• Get a group of GradSWE members to attend an undergrad planned social event. For the past two years, GT Grad SWE has attended Engineers’ Ball, an undergrad run charity event. 
    • This helps grad members meet undergrad members in a social setting.
    • By buying tickets, we helped the section donate more money to charity!


  • Make new friends!
  • We got invited to their awards dinner for the first time! (See some of us at the dinner below)
  • Increase the visibility of your Grad Group.
  • Fewer misunderstandings between the groups.
  • Access to more events for your members and increased attendance at your events.

Beating Your Workaholism…

I want to start off by emphasizing that this is not me doling out advice or wisdom. This is me compiling resources and information that I have found very helpful, and think it might be for you too!

I work a lot. And I don’t mean that as a “humble-brag” or anything, it’s just a fact. Evenings, weekends, holidays — you name it. Now, here’s where I think the real problem lies: I love what I do. This isn’t some Devil-Wears-Prada deal where I’m some lunatic’s personal servant, missing a Broadway show to try and fly my boss out of Miami during a hurricane. I think my research is fascinating, and I love seeing the results of my work! But I know that this pace isn’t sustainable, and I want avoid burnout at all cost.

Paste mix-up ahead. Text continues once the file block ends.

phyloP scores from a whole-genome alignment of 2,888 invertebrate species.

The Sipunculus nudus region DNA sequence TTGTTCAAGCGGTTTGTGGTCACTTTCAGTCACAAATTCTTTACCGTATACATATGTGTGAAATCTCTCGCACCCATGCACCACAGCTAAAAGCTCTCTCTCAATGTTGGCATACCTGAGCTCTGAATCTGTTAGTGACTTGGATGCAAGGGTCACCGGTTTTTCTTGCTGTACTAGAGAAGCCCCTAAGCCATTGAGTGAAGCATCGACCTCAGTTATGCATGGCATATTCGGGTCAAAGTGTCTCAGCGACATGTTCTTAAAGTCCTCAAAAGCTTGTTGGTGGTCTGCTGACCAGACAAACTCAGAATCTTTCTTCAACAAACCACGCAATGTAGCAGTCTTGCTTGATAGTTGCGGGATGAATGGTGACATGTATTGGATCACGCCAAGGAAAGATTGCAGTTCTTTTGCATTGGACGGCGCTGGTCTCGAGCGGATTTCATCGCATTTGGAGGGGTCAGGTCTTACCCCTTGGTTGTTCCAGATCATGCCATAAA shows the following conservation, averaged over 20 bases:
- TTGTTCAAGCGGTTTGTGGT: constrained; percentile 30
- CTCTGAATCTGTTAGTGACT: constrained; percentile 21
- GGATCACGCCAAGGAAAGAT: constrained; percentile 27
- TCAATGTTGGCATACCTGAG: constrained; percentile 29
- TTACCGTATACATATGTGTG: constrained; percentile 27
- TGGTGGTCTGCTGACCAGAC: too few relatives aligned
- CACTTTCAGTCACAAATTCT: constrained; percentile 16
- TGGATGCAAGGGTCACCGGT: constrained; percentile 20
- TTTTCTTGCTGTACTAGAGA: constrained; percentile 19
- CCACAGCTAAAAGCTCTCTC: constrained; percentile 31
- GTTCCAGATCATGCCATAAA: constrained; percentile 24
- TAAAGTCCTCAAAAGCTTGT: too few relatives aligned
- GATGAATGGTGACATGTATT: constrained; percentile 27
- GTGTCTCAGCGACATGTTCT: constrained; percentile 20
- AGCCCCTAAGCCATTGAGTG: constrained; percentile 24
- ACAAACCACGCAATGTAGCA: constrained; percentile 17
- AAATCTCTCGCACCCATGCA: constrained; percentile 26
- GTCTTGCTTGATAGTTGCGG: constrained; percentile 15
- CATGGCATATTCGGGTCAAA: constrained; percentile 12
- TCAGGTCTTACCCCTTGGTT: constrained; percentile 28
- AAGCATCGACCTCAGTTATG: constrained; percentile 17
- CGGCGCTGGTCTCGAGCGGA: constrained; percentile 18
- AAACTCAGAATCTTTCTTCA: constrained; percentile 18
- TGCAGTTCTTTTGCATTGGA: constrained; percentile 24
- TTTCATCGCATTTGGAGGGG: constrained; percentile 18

A recent study found that workaholism leads to burnout, job stress, and diminished physical and mental health. Also, perhaps surprisingly, it’s also been shown that workaholism is not beneficial to the employer. Constantly working doesn’t necessarily improve the *quality* of your work, and it is likely that employers will soon take this behavior for granted.

But how do you differentiate between being a hard worker and being a workaholic? According to a study in the Journal of Psychosocial Nursing and Mental Health Services, the difference isn’t the total number of hours worked; it’s related to the problems that working causes in your life. The study reported that workaholics experience “social, psychological, and physical health problems as a result of their work addiction.” The drive to keep working leads to a “self-perpetuating downward spiral”: more work –> more negative consequences –> more stress –> decreased productivity ==> longer hours at work.